Then we filled in the last two doors in the foldable, multiplication and division.

And finally, my very first tarsia puzzle.  I have been reading so much about these in the blog world.  This tarsia had all 4 operations, and they had to solve the equations and match them up to sides that had the answer.  This went pretty well.  I for sure would do this again for my advanced class, but my other classes struggled more with it.

Ready to move on to inequalities next week!

# Words into Math

Yesterday, we did an activity where kids matched up the word phrase to the algebraic phrase.  It went fine, but there were definitely some things I needed to fix!

1. There was no point to having them cut out both the words and the algebra.  Next time I would just give them the words already printed on the page and a smaller sheet with just the algebraic phrases.  Good thing we realized that in my first hour and so I just had them cut out the whole column and glue it down in one piece.

2. In having them just glue down the first column, the kids noticed that I had not mixed up the algebraic phrases column very well.  And the pointed it out.  A lot 🙂

3. I made it way too easy.  I did not have many problems with the same number or the same variable, so they didn’t have to do a whole lot of thinking, just matching the numbers and letters.  Not awesome on my part.  The happy accident was that I did have a few that were something like m – 9 and the font I used made it look just like a 6 – w.  Of course, I didn’t tell them which one it was and made them figure it out.  So that made me feel a little better to make them think at least that much.

I had it in my head that this was going to be a little more difficult for them, so we also had the dreaded down time when kids were finished and I was not prepared with a spectacular idea to fill that time.  So I had to do some quick thinking.  Thanks to Dan Meyer’s Three Act Tasks I had something great for them to do.  I do need to have more awesome, engaging, mind stretching time fillers ready for the future, though!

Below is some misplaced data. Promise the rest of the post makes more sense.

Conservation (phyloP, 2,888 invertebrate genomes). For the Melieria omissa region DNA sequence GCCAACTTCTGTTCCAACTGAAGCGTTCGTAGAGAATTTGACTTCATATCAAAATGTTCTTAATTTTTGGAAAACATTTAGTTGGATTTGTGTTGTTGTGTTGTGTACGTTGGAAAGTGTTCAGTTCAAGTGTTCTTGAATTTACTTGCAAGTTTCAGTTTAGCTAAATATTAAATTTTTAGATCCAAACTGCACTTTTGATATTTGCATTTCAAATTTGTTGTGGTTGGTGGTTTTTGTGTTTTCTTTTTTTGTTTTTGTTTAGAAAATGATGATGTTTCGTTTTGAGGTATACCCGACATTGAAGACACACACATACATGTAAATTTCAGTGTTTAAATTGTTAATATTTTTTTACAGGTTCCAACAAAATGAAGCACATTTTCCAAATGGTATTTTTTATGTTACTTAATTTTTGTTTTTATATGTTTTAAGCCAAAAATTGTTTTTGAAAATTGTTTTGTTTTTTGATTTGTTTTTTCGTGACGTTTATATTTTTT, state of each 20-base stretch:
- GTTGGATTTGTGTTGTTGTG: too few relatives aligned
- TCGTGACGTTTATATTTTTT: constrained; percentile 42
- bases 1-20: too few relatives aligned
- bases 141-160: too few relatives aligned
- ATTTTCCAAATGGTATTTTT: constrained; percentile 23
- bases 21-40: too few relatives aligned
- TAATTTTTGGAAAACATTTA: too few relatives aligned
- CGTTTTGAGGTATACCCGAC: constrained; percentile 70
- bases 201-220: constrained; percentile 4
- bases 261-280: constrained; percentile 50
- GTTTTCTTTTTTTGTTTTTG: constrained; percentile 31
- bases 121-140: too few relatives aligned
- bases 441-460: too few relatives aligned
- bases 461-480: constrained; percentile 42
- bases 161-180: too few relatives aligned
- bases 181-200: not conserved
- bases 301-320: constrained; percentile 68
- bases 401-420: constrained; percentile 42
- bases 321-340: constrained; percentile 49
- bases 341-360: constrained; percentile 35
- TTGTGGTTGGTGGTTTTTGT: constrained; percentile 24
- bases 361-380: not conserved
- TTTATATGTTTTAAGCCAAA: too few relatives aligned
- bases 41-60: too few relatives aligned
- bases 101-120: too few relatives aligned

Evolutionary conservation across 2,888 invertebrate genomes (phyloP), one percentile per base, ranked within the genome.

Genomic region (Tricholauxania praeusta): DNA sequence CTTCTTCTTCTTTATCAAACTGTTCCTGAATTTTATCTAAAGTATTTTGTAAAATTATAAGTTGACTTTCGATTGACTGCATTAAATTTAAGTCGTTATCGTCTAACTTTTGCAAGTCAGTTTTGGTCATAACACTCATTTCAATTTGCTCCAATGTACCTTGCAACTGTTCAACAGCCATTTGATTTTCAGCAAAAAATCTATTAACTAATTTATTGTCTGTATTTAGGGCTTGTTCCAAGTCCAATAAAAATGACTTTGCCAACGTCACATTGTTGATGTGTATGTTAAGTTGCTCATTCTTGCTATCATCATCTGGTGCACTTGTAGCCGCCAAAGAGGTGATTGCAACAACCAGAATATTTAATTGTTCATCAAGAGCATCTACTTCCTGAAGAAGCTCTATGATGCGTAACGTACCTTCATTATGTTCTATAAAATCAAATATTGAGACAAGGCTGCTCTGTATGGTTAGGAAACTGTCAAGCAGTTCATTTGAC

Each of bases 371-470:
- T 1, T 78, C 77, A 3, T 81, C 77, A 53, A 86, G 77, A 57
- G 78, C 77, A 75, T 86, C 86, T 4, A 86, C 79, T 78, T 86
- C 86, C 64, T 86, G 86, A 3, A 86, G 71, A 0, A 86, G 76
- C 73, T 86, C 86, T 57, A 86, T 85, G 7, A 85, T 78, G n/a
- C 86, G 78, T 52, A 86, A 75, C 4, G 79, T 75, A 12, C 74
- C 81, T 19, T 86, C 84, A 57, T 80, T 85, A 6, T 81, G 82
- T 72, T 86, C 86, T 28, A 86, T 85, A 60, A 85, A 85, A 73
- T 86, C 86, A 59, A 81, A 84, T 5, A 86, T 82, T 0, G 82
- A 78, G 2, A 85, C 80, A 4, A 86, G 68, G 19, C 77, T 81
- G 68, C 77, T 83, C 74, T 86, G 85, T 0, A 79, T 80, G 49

# Translating Words into Math

So today I did an activity that I really didn’t think would be that big of a deal.  I had a nice little plan for something simple but it turned out to be one of the most successful activities we have done all year!  I think this goes back to my previous post about realizing that I was packing way too much into my activities and expecting a lot more out of my kids than they are ready to give right now.

So originally, I had planned to do this activity from Katie over at Middle School Math Madness.  I love the visual of the signs and writing the words right on those signs.  So much more fun than just making a list.  I also love, love, love the “turn around words” so kids know when those tricky subtraction problems don’t actually go in the same order as they are written in the problem.

Then I saw Sarah’s dry erase sleeves over at Everybody is a Genius.  She did a similar activity but had all of the words she wanted the kids to write on the signs in a dry erase sleeve so they could cross the words off as they placed them.  Love it!

I combined the two together.  I had the kids cut out the signs gave the kids a list of the words in my page protector sleeves.  They had to divide the words up and write them on the signs they belonged to.  Bam!  I had my old group back.  They were all on task and working so well together.  It was perfect!

Also, I overheard this great conversation:

Student 1: I think the word sum needs to go on the equal sign.

Student 2: No, I think it should go on the plus sign, because it tells us to add to get our answer.

Student 1: But I think because it means the answer to an addition problem, it should go on the equal sign.

Me: Wow guys, I love this discussion!  We are actually going to put it on the plus sign because even though it talks about the answer to the problem, it is specifically the answer to an addition problem, so we will put it on the plus sign.

(Now here’s the great part) Student 1: Ok guys, so that means we know for sure where product, difference, and quotient go, too!

YAY!